Played by NCG: Ross-on-WyeSeptember 7, 2017 Courses and Travel
Alex Clewett was promised a round to remember at Ross-on-Wye. It didn't disappoint...
Reason for a Ross-on-Wye Golf Club review
I played at Ross as a weekend round with my boss, who lives in nearby Cheltenham. After a spot of research about the best courses in the area, it became clear that the extra miles to Ross would be worthwhile, and it didn’t disappoint.
Ross is seen by many as an unsung gem, which probably doesn’t benefit from its slightly remote location. Having said that, it’s just off the M50 so is still very easy to get to.
Where is Ross-on-Wye Golf Club?
Ross-on-Wye is a small Herefordshire town in a picturesque corner of England close to the Welsh border, although the golf club is affiliated to neighbouring Gloucestershire. There aren’t a huge number of quality golf courses in the region, but Ross is most certainly the pick of the bunch.
What to expect
Tall pines, quick greens and lots of bells to ring. Each hole at Ross is routed through dense woodland, putting a premium on accuracy off the tee and making it one of the prettiest courses I’ve encountered. The land is naturally contoured, although the course could not be described as overly hilly – blind shots add to the intrigue but don’t worsen Ross’ playability.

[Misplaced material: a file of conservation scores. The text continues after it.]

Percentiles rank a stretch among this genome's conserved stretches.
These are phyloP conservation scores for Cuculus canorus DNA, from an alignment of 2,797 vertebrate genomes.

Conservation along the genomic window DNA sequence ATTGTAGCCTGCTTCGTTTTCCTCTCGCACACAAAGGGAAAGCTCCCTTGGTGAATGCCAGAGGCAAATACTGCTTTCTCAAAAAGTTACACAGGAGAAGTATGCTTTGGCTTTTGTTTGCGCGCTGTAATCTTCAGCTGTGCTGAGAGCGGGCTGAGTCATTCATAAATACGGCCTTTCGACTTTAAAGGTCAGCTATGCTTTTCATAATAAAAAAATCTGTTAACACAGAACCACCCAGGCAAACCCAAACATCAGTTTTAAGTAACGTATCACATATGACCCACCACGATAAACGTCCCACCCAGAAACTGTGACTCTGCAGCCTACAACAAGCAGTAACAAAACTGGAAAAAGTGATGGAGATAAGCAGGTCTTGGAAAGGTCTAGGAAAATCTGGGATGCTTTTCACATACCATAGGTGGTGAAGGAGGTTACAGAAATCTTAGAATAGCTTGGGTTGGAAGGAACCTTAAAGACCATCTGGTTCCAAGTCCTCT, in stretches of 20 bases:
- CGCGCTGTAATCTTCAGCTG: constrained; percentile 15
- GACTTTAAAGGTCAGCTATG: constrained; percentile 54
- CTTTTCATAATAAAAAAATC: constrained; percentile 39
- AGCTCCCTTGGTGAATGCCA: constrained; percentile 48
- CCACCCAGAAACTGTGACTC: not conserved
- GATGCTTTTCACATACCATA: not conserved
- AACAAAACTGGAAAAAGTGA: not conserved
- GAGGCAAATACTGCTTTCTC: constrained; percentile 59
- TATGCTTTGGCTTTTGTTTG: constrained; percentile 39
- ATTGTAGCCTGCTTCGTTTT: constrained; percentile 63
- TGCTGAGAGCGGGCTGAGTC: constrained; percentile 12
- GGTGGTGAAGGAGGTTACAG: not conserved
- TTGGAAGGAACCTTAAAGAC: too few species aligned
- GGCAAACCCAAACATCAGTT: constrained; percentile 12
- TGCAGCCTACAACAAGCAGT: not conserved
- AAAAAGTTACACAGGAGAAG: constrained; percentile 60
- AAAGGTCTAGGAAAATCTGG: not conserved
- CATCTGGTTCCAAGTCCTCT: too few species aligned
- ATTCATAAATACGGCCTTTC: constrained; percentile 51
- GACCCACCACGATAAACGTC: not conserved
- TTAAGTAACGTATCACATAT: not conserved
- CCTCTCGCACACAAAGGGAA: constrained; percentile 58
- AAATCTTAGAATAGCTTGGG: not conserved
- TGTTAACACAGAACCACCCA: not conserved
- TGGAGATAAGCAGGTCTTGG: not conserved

I played Ross from the yellows, from which all three Par 5s are reachable in two at around 470 yards each. From the whites, I imagine the course is a different animal.
After playing a fun run of holes from the 5th to the 9th that included three par 5s and two par 3s, I was expecting the back nine of eight par 4s to be a little duller and possibly repetitive. This couldn’t have been further from the case, however, with the closing run of six Par 4s the best holes on the course.
13, 15 and 16 offer birdie opportunities but are all tight, with the latter particularly tricky with a small landing area and water up the right. 14, 17 and 18 are long par 4s that require two well-struck shots to reach the green, with the final hole particularly penal given its internal out of bounds on all sides. I certainly thought so when I stuck my drive into the trees on the right to rob me of my first under par round of the year!
What to look for
A summer green fee is a fairly priced £49, but I played at the twilight rate of just £18 – possibly the best-value round of golf I’ve ever played.
Truly, this was an absolute bargain for what was a beautiful, well-maintained, challenging yet fun golf course that would surely be better known if it was in one of the golfing heartlands of England, or was located a few miles west over the Welsh border.
The club and its members were also all very friendly, contributing to a highly enjoyable afternoon.
For more information, visit the Ross-on-Wye Golf Club website.